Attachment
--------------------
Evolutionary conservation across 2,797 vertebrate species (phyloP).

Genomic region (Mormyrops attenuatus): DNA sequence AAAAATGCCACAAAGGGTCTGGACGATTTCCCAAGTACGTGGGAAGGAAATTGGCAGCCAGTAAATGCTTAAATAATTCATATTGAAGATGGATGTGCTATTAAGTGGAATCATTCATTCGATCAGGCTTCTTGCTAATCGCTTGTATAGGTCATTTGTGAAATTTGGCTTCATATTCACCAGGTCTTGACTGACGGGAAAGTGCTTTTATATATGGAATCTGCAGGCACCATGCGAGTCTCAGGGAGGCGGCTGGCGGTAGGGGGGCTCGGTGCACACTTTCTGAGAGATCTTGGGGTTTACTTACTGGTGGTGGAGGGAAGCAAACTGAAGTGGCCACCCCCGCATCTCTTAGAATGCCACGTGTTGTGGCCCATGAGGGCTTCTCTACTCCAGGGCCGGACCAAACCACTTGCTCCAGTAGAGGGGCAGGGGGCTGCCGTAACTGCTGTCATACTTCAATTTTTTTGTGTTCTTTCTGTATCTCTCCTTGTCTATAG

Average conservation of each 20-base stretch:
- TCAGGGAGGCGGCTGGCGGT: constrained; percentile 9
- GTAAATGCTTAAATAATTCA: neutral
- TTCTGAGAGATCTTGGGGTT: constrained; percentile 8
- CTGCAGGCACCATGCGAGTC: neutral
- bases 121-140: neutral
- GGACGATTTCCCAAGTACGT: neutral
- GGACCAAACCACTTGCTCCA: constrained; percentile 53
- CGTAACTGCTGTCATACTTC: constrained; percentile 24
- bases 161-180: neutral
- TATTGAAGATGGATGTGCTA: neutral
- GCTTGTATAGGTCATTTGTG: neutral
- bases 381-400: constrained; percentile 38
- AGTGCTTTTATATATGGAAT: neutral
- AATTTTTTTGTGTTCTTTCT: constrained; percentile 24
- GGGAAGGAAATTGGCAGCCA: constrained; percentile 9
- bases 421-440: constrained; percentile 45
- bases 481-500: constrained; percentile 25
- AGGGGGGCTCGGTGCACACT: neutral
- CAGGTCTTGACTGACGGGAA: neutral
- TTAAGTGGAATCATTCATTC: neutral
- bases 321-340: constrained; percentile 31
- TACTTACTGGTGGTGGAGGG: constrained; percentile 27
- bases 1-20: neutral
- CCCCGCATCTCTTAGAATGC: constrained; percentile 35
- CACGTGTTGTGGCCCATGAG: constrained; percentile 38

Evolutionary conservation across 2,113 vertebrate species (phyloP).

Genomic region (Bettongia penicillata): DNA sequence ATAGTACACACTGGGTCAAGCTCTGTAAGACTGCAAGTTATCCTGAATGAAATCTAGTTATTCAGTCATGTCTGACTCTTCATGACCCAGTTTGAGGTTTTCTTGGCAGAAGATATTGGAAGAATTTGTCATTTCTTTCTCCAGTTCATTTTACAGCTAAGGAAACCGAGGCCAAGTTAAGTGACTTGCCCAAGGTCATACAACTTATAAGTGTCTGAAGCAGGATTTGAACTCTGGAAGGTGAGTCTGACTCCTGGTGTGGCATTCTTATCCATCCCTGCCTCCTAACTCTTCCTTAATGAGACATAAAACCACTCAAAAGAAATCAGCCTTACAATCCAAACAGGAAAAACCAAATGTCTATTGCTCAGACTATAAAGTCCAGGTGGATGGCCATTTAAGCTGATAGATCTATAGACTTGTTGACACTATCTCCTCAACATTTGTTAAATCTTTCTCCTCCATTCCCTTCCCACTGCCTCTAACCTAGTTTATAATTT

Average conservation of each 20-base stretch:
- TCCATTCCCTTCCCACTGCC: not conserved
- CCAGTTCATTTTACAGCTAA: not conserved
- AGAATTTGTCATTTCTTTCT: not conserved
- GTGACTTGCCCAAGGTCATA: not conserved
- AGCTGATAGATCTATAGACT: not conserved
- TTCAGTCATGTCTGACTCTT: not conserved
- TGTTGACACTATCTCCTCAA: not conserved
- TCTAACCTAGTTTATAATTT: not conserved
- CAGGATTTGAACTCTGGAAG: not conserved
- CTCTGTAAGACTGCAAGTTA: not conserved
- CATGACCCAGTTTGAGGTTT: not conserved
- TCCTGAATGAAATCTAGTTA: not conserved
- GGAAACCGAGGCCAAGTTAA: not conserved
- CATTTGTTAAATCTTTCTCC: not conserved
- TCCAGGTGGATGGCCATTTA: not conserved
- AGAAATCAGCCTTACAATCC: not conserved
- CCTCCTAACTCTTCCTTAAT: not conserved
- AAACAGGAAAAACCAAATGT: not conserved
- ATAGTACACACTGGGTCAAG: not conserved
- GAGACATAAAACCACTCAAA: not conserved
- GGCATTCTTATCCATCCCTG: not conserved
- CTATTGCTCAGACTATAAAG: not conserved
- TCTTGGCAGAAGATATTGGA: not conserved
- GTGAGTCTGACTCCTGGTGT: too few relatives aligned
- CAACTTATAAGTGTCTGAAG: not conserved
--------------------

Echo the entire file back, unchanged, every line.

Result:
Evolutionary conservation across 2,797 vertebrate species (phyloP).

Genomic region (Mormyrops attenuatus): DNA sequence AAAAATGCCACAAAGGGTCTGGACGATTTCCCAAGTACGTGGGAAGGAAATTGGCAGCCAGTAAATGCTTAAATAATTCATATTGAAGATGGATGTGCTATTAAGTGGAATCATTCATTCGATCAGGCTTCTTGCTAATCGCTTGTATAGGTCATTTGTGAAATTTGGCTTCATATTCACCAGGTCTTGACTGACGGGAAAGTGCTTTTATATATGGAATCTGCAGGCACCATGCGAGTCTCAGGGAGGCGGCTGGCGGTAGGGGGGCTCGGTGCACACTTTCTGAGAGATCTTGGGGTTTACTTACTGGTGGTGGAGGGAAGCAAACTGAAGTGGCCACCCCCGCATCTCTTAGAATGCCACGTGTTGTGGCCCATGAGGGCTTCTCTACTCCAGGGCCGGACCAAACCACTTGCTCCAGTAGAGGGGCAGGGGGCTGCCGTAACTGCTGTCATACTTCAATTTTTTTGTGTTCTTTCTGTATCTCTCCTTGTCTATAG

Average conservation of each 20-base stretch:
- TCAGGGAGGCGGCTGGCGGT: constrained; percentile 9
- GTAAATGCTTAAATAATTCA: neutral
- TTCTGAGAGATCTTGGGGTT: constrained; percentile 8
- CTGCAGGCACCATGCGAGTC: neutral
- bases 121-140: neutral
- GGACGATTTCCCAAGTACGT: neutral
- GGACCAAACCACTTGCTCCA: constrained; percentile 53
- CGTAACTGCTGTCATACTTC: constrained; percentile 24
- bases 161-180: neutral
- TATTGAAGATGGATGTGCTA: neutral
- GCTTGTATAGGTCATTTGTG: neutral
- bases 381-400: constrained; percentile 38
- AGTGCTTTTATATATGGAAT: neutral
- AATTTTTTTGTGTTCTTTCT: constrained; percentile 24
- GGGAAGGAAATTGGCAGCCA: constrained; percentile 9
- bases 421-440: constrained; percentile 45
- bases 481-500: constrained; percentile 25
- AGGGGGGCTCGGTGCACACT: neutral
- CAGGTCTTGACTGACGGGAA: neutral
- TTAAGTGGAATCATTCATTC: neutral
- bases 321-340: constrained; percentile 31
- TACTTACTGGTGGTGGAGGG: constrained; percentile 27
- bases 1-20: neutral
- CCCCGCATCTCTTAGAATGC: constrained; percentile 35
- CACGTGTTGTGGCCCATGAG: constrained; percentile 38

Evolutionary conservation across 2,113 vertebrate species (phyloP).

Genomic region (Bettongia penicillata): DNA sequence ATAGTACACACTGGGTCAAGCTCTGTAAGACTGCAAGTTATCCTGAATGAAATCTAGTTATTCAGTCATGTCTGACTCTTCATGACCCAGTTTGAGGTTTTCTTGGCAGAAGATATTGGAAGAATTTGTCATTTCTTTCTCCAGTTCATTTTACAGCTAAGGAAACCGAGGCCAAGTTAAGTGACTTGCCCAAGGTCATACAACTTATAAGTGTCTGAAGCAGGATTTGAACTCTGGAAGGTGAGTCTGACTCCTGGTGTGGCATTCTTATCCATCCCTGCCTCCTAACTCTTCCTTAATGAGACATAAAACCACTCAAAAGAAATCAGCCTTACAATCCAAACAGGAAAAACCAAATGTCTATTGCTCAGACTATAAAGTCCAGGTGGATGGCCATTTAAGCTGATAGATCTATAGACTTGTTGACACTATCTCCTCAACATTTGTTAAATCTTTCTCCTCCATTCCCTTCCCACTGCCTCTAACCTAGTTTATAATTT

Average conservation of each 20-base stretch:
- TCCATTCCCTTCCCACTGCC: not conserved
- CCAGTTCATTTTACAGCTAA: not conserved
- AGAATTTGTCATTTCTTTCT: not conserved
- GTGACTTGCCCAAGGTCATA: not conserved
- AGCTGATAGATCTATAGACT: not conserved
- TTCAGTCATGTCTGACTCTT: not conserved
- TGTTGACACTATCTCCTCAA: not conserved
- TCTAACCTAGTTTATAATTT: not conserved
- CAGGATTTGAACTCTGGAAG: not conserved
- CTCTGTAAGACTGCAAGTTA: not conserved
- CATGACCCAGTTTGAGGTTT: not conserved
- TCCTGAATGAAATCTAGTTA: not conserved
- GGAAACCGAGGCCAAGTTAA: not conserved
- CATTTGTTAAATCTTTCTCC: not conserved
- TCCAGGTGGATGGCCATTTA: not conserved
- AGAAATCAGCCTTACAATCC: not conserved
- CCTCCTAACTCTTCCTTAAT: not conserved
- AAACAGGAAAAACCAAATGT: not conserved
- ATAGTACACACTGGGTCAAG: not conserved
- GAGACATAAAACCACTCAAA: not conserved
- GGCATTCTTATCCATCCCTG: not conserved
- CTATTGCTCAGACTATAAAG: not conserved
- TCTTGGCAGAAGATATTGGA: not conserved
- GTGAGTCTGACTCCTGGTGT: too few relatives aligned
- CAACTTATAAGTGTCTGAAG: not conserved